The machine I bought was the Schwinn 270 Recumbent Bike (Amazon), as I felt more confident of it than the 230, for about an extra $100 or so. 

However, the seat was uncomfortable for me, so I bought a seat pad, which turned out to be far to small for the seat (oops!), which is 18" at the widest, so I managed to buy one that would barely fit across, though it didn't fit all the way back (but it stayed on and was ok) and left the smaller gel seat seating on top.  That worked.

In retrospect, it was not the easy, breezy machine I thought it would be, as I didn't like using it.  I should have bought a treadmill and only considered a recumbent bike if I could no longer walk on a treadmill. 

It sat there and sat there, though I know I would have used the treadmill alot.  The fact that you must "keep up" with the belt works alot better than pacing myself on the recumbent bike. 

However, when I became absolutely committed to NEVER allow myself to be in less that a "good" range of energy, I just made myself get on it for 3-5 minutes to pump myself back up to my Homeostatic Power Zone.  I will NOT tolerate letting myself spiral down or remain in a low energy state, as that is NO WAY TO LIVE!  To repeat, one should never allow oneself to live below the level of full fuctioning and feeling good!  So I use it as one of my Energizing strategies during my breaks (or I nap or rest if that is more appropriate).  The bike energizes me more than the breathing techniques or walking or other exercises - and it does it more quickly, although I also recommend very deep breathing to be combined with it. 

You can really get yourself going with a "high intensity training" (for 7 minutes or so) session.


The reclining bike was "ok" but not very usable for me.  And I didn't tend to bounce much on the rebounder, though it was nice at times. However, I needed something that forced the speed.  Only a treadmill fit that criteria.  I also wanted to have it be easy to just hop on it at various times, especially when I was dropping in energy.  But to spend much time on it, I needed to be able to do something else while I was doing it.  It faces the TV, so I can watch TV (I have no subscription so I can only watch movies).  So I either read a book or use my iPad (whereon I can type, using my SurfShelf Treadmill Desk ($40). I perhaps overbought, but I wanted something fairly powerful, ending up with a ProForm 2000 (I paid to have a professional put it together) .   [I also have a recreation facility, that is included in my HOA dues, two blocks away.]

Anytime I want to read or do many things on the internet, I hop on the treadmill (wearing my slippers with the rubber soles), and I type anything I need, using my Clamcase keyboard, which converts my ipad to a laptop, for easy typing!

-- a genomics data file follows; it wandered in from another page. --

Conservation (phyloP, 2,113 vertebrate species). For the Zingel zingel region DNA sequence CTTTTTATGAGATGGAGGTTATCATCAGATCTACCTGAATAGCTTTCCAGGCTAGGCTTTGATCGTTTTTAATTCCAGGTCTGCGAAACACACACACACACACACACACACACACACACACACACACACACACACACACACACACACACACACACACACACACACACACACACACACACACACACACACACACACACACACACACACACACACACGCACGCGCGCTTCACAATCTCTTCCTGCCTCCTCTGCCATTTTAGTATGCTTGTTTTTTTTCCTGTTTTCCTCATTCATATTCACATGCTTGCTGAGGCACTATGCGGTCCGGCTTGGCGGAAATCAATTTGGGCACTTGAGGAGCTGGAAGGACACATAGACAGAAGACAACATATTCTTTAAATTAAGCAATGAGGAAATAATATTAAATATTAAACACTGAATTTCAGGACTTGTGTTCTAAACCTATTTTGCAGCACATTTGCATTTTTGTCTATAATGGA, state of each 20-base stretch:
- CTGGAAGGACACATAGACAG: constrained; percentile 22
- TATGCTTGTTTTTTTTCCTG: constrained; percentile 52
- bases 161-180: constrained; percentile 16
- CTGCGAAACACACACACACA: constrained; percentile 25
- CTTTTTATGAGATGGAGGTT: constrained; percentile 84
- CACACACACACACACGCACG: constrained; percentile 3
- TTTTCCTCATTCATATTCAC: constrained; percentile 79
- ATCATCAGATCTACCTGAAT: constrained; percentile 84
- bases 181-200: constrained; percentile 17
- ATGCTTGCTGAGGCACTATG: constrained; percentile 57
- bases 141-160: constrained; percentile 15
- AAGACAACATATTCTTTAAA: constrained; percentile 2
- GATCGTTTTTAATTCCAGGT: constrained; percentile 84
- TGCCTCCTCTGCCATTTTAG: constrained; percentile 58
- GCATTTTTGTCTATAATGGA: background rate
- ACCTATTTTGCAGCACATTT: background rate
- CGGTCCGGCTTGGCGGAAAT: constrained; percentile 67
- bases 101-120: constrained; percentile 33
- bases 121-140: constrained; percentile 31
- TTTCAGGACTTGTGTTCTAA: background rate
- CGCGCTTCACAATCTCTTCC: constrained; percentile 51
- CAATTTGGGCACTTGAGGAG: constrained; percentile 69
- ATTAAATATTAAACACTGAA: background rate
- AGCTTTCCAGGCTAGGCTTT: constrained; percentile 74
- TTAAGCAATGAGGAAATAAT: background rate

This works, all theory aside!  (The only criteria for doing anything lies not in the "idea of" but in actually getting the desired optimal results!)

(If I did more work at the treadmill, I would have considered the LifeSpan TR1200-DTS Treadmill Desk.  If I were still working in a private office, I would have it in a far corner, and just tell clients I use it to stay sharp during the day...)

Oh, I now use the Fitbit Blaze (black), instead of my Apple Watch, as I don't have to tell it when I go to sleep or start exercising.  However, I set the Sleep Cycle night time monitor on my iPhone and look at that every morning to see that I have a 100% sleep quality score, sleeeping on my new mattress and outragously expensive pillow ($200 if you don't catch a "sale").  (While we're at it, I use the Fitbit "smart scale", with body fat %, connected by bluetooth to the computer which graphs and records every weighing.)


An old comment:

Getting this solved a key problem of getting me into more movement, so I'm quite happy with this realization and having filled it.

And it kicked up my "steps" count recorded on the flex band monitor   substantially.  (Fitbit is a fancy step counter, with online tracking and intensity scores plus sleeping hours...and there are a few other things you can track.)

Making Exercise Easy And Enjoyable - This increases the odds of exercising hugely!  

From the web

Recumbent Exercise Bikes Vs. Upright Bikes - I agree!

What about "programs" to vary intensity

If I do not have a program built in, I will tend not to do the high intensity part of the exercise, which has huge benefits (see High Intensity Interval Training).  

Some machines have the capability of having a program automatically change the resistance or speed, so that you get a workout that includes the benefits of high intensity spurts

Given the benefits of those spurts to your overall health (and calorie burning during rest, later), I would recommend paying the extra money if you'll be using your machine for anything more than a convenient machine on which to get some movement. 


I now, as described in final section of this page, have a home treadmill, I can hop off and onto for quick refreshers and also regular exercise. 

The exercise bike flopped, for me. 

I do use the gym treadmill to warm up for my twice weekly fitness training.


If you don't have an easy means to exercise, even for 5 minutes during a break, you will not be likely to exercise. If the machine isn't where you normally sit a lot, it won't be used - so it has to be in front of the tv and/or be such that you can use it to read.

This is easy...and hugely time saving!